Discorso diverso per il Napoli che a mio avviso ha preso le due peggiori squadre disponibili.

Bene quello della Roma molto abbordabile, mentre per la Juve condivido i discorsi che avendo un potenziale super non deve temere nessuno a prescindere, però poteva certamente capitargli  un girone più facile da gestire. Comunque ha preso due squadre dei due campionati più competitivi d'Europa, quindi non proprio il massimo della vita. Esempio lo scorso anno nonostante gli capitò un Barca nettamente superiore all'attuale United o Valencia per me sulla carta quel girone era più agevole, eppure la sua qualificazione non fu proprio delle più semplici.

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1 hour ago, Bistecca said:

Come detto da Tony l'Inter essendo in quarta fascia era prevedibile che avrebbe avuto un girone complicato. 

Discorso diverso per il Napoli che a mio avviso ha preso le due peggiori squadre disponibili.

Bene quello della Roma molto abbordabile, mentre per la Juve condivido i discorsi che avendo un potenziale super non deve temere nessuno a prescindere, però poteva certamente capitargli  un girone più facile da gestire. Comunque ha preso due squadre dei due campionati più competitivi d'Europa, quindi non proprio il massimo della vita. Esempio lo scorso anno nonostante gli capitò un Barca nettamente superiore all'attuale United o Valencia per me sulla carta quel girone era più agevole, eppure la sua qualificazione non fu proprio delle più semplici.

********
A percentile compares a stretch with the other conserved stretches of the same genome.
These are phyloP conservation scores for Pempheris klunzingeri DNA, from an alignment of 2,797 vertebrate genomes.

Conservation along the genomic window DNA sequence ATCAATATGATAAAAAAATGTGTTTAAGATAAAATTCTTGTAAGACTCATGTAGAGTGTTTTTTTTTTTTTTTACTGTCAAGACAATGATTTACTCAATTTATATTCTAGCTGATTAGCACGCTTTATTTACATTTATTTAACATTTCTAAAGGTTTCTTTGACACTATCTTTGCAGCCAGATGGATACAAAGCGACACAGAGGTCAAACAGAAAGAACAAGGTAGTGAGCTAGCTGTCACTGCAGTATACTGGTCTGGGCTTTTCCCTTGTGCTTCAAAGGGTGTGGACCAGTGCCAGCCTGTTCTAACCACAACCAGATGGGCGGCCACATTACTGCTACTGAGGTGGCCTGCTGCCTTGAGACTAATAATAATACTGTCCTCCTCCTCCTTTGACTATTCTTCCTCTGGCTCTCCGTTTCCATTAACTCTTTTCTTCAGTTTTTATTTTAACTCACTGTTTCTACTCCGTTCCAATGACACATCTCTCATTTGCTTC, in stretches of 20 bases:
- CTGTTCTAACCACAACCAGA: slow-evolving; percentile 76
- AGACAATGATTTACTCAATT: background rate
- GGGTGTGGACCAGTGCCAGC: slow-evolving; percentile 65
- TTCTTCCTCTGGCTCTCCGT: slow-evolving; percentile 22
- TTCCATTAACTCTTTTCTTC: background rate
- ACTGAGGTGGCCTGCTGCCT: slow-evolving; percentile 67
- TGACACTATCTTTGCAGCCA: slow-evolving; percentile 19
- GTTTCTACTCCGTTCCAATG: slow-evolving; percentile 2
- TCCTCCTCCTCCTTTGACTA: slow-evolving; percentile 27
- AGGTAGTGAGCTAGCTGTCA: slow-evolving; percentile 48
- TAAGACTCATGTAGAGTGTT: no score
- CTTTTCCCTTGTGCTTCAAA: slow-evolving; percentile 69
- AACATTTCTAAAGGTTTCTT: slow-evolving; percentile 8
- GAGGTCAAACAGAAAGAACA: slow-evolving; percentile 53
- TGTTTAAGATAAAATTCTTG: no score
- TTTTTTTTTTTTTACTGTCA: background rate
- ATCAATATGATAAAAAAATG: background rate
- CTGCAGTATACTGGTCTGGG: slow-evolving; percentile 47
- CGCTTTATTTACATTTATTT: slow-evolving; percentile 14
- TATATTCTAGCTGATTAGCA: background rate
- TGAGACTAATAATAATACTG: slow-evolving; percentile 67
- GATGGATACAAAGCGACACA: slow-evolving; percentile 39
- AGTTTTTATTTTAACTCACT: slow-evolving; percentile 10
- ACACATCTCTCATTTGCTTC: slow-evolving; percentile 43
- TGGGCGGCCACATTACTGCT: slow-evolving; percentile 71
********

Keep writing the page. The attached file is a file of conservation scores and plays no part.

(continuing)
Infatti. La Juventus è da ritenersi la squadra più forte del girone ma la difficoltà di un girone la determina la squadra della terza urna (o della quarta nel caso dell'Inter).

Se sei testa di serie pescare una squadra "complicata" dalla seconda urna è la norma... nella terza il Liverpool era quella da evitare; tolti gli inglesi (perché avevi già pescato lo United in seconda) peggio non ti poteva andare. Detto ciò essere eliminati dal Valencia meriterebbe un trattamento alla Tafazzi. 

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9 hours ago, big bonzo said: